Laughlin v. Clephane, 77 F. Supp. 103 (D.D.C. 1947)
May 1, 1947
CLEPHANE et al.
District Court of the United States for the District of Columbia.
*104 James J. Laughlin, of Washington, D. C., in pro. per.
Roger J. Whiteford, and Spencer Gordon, both of Washington, D. C., for defendant.
REEVES, District Judge.
The question for decision in this case is whether the amended complaint shows on its face a lack of jurisdiction, but, conceding jurisdiction, whether complaint states a valid claim against the defendants or any of them upon which relief can be granted.
In the complaint the plaintiff invoked jurisdiction perforce certain provisions of Title 31, U.S.C.A. §§ 231 and 232 commonly known as the informer statutes. Pertinent portions of Section 231 relied upon by the plaintiff are, "* * * who enters into any agreement, combination, or conspiracy to defraud the Government of the United States, or any department or officer thereof, by obtaining or aiding to obtain the payment or allowance of any false or fraudulent claim, etc."
Plaintiff's complaint is in three counts. The first count in substance states that the several defendants have been designated by the District Court of the United States for the District of Columbia to serve on a committee known as the "Committee on Admissions and Grievances" to determine fitness for membership in the bar and to exercise certain supervisory and disciplinary action over members of the bar.
In relation to admissions to the bar plaintiff charges that certain fees have been provided by rule of court and that applicants for admission to the bar have been required to pay such fees, and, "that the amounts paid by the candidates represent money belonging to the United States Government and should be paid into the Registry of the Court under the Supervision of the Clerk of the District Court of the United States, and at proper time, unexpended balances should be deposited in the Treasury of the United States, as required by existing law and regulation."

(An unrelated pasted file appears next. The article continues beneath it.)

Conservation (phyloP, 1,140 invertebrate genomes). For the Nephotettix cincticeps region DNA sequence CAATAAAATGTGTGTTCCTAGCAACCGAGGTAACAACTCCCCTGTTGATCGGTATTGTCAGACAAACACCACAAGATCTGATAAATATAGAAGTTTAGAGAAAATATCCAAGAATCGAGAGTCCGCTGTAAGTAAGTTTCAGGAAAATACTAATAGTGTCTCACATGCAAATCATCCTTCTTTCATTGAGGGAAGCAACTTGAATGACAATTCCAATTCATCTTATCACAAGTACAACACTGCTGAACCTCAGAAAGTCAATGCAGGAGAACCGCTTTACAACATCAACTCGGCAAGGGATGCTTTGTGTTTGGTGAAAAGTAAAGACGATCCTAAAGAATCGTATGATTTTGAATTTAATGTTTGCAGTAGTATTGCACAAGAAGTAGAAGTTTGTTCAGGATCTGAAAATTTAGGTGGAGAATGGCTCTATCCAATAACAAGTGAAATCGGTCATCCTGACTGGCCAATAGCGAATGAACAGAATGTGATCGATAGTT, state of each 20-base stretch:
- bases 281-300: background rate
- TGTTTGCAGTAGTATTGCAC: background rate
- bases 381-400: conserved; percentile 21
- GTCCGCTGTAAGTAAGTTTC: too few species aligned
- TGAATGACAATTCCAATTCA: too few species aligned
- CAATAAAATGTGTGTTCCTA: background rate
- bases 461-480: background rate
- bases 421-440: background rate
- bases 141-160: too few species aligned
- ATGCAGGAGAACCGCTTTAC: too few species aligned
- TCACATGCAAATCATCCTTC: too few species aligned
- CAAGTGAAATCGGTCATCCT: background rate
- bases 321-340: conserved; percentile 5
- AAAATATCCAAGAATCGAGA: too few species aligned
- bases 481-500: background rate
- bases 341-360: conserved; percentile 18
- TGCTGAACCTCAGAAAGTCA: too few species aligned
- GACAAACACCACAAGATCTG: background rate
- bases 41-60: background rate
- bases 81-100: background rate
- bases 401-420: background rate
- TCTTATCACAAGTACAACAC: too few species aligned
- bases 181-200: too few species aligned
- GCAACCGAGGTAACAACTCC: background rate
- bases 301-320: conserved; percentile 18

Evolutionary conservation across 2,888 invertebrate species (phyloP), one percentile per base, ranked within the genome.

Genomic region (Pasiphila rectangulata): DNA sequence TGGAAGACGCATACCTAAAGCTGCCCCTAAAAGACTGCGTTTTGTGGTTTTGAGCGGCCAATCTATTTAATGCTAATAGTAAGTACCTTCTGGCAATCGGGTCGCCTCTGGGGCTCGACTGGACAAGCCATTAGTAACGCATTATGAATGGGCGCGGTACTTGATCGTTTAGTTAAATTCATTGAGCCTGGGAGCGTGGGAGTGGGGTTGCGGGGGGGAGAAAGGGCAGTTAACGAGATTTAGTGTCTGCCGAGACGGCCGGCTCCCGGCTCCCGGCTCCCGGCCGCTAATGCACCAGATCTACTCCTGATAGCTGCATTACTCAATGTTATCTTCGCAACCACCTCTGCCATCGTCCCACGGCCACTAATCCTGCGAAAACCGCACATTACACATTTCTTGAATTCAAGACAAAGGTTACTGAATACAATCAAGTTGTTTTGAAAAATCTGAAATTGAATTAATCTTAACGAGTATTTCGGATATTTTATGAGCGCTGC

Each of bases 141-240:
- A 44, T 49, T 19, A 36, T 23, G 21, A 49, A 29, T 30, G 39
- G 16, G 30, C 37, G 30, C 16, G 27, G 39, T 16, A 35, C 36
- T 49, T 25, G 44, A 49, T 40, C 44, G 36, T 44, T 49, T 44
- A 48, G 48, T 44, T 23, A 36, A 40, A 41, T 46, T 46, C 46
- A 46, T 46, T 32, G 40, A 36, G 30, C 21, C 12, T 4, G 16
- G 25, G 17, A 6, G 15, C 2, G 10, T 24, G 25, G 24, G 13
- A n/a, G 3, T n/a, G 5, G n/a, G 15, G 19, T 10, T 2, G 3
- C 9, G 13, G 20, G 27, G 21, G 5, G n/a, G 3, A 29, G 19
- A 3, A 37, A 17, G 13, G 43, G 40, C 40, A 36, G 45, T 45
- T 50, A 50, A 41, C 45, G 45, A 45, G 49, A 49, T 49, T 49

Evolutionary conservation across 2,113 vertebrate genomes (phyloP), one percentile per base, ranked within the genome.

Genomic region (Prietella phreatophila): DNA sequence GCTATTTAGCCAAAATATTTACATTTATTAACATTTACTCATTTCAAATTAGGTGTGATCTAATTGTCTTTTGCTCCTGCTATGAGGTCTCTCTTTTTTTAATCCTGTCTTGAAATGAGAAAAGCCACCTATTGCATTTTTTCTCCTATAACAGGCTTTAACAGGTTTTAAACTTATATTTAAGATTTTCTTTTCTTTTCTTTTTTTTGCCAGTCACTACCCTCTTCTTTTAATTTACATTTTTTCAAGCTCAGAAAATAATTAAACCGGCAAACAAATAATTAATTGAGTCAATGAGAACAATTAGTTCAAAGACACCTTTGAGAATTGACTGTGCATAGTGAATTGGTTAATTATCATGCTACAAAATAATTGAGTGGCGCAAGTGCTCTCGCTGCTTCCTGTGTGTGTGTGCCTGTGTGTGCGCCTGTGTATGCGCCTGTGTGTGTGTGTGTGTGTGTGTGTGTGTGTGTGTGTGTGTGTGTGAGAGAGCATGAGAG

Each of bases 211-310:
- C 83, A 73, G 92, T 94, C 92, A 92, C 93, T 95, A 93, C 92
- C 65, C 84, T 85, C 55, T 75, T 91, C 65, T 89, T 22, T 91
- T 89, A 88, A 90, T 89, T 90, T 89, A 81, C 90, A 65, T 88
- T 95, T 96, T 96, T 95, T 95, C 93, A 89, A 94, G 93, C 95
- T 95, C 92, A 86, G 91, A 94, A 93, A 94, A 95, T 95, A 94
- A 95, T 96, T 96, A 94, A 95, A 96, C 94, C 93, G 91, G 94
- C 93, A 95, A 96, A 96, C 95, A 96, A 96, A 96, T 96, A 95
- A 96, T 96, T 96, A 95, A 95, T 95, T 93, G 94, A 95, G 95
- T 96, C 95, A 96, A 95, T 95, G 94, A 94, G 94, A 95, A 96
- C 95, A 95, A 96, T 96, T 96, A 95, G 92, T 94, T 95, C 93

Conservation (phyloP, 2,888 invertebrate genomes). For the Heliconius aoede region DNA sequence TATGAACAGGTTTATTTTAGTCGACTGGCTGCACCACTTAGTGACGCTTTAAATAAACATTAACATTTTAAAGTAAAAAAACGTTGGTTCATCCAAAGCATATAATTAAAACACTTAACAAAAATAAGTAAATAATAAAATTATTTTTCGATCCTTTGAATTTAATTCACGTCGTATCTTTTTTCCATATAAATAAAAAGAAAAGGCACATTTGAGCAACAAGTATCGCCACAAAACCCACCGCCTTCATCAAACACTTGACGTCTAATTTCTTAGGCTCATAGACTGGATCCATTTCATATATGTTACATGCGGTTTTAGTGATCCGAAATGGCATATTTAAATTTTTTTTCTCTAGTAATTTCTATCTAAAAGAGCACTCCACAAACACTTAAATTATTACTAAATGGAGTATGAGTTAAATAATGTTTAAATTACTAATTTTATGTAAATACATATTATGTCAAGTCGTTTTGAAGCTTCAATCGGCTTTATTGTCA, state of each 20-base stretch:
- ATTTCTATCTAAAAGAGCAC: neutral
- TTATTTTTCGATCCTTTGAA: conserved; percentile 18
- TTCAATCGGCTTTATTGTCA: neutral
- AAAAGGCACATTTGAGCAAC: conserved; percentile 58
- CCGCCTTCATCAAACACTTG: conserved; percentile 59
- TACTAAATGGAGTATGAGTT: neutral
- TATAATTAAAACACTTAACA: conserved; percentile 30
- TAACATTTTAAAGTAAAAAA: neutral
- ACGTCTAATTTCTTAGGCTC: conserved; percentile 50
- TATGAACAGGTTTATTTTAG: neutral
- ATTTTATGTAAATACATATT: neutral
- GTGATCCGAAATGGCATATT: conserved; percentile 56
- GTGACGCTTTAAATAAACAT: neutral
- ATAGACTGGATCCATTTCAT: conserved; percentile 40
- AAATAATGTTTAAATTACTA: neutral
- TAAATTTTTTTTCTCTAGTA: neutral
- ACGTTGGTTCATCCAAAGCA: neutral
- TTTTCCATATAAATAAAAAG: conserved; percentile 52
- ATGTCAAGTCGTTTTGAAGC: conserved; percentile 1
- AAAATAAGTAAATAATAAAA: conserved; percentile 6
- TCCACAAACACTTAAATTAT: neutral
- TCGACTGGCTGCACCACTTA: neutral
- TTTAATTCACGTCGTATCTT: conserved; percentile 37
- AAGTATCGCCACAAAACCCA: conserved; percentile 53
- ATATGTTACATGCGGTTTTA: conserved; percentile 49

It is asserted by plaintiff that under the law the Comptroller General of the United States is required to audit accounts of the courts, including this account, but that the defendants have so handled said monies and deposit as to remove it from the supervision of the proper authorities.
There is an averment that the defendants, "have agreed among themselves and with each other that the amounts paid, as referred to above, shall be divided up among the defendants, and each of them, and the amounts have been divided up and distributed among each of the defendants."
After averments as to the amount thus collected and distributed over the period from 1939 to 1946 inclusive, the plaintiff asks, in substance, for an accounting and that such disbursements as may have been invalid be added to the balance on hand and that the whole thereof "be returned to the Treasurer of the United States" by the defendants.
The second count complains of alleged irregularities in examinations of applicants and the denial of admission to a large percentage of those who have applied for admission to the bar. The relief sought is that the examination papers be preserved and retained subject to the order of the court and such authorization as the Congress may give with respect to their destruction.
The third count asserts the illegal and unconstitutional functioning of the Committee because no person of the colored race is made a member of the Committee, and thus and thereby it is charged a discrimination operates against applicants of the colored race. The reason assigned for such alleged irregularity and unconstitutionality is, "that there has been a systematic exclusion of colored attorneys from membership on the Committee and this is contrary to our theory of Government, etc."
*105 In a general prayer at the end of the three counts the plaintiff asks judgment conformable to the provisions of so-called "Informers Act" and that the plaintiff have judgment in the penal sums authorized by such statute.
In addition to restraining orders to preserve the status quo, the plaintiff asks for the appointment of a master, "to conduct hearings and take testimony as to the methods insofar as the examinations are concerned in order that it may be definitely determined whether the markings are given in good faith, and to take testimony to determine as to whether or not there has been a systematic exclusion of members of the colored race from membership on the Admissions and Grievance Committee of the District Court of the United States for the District of Columbia, and to take testimony to determine whether there shall be a right of appeal to an unsuccessful applicant."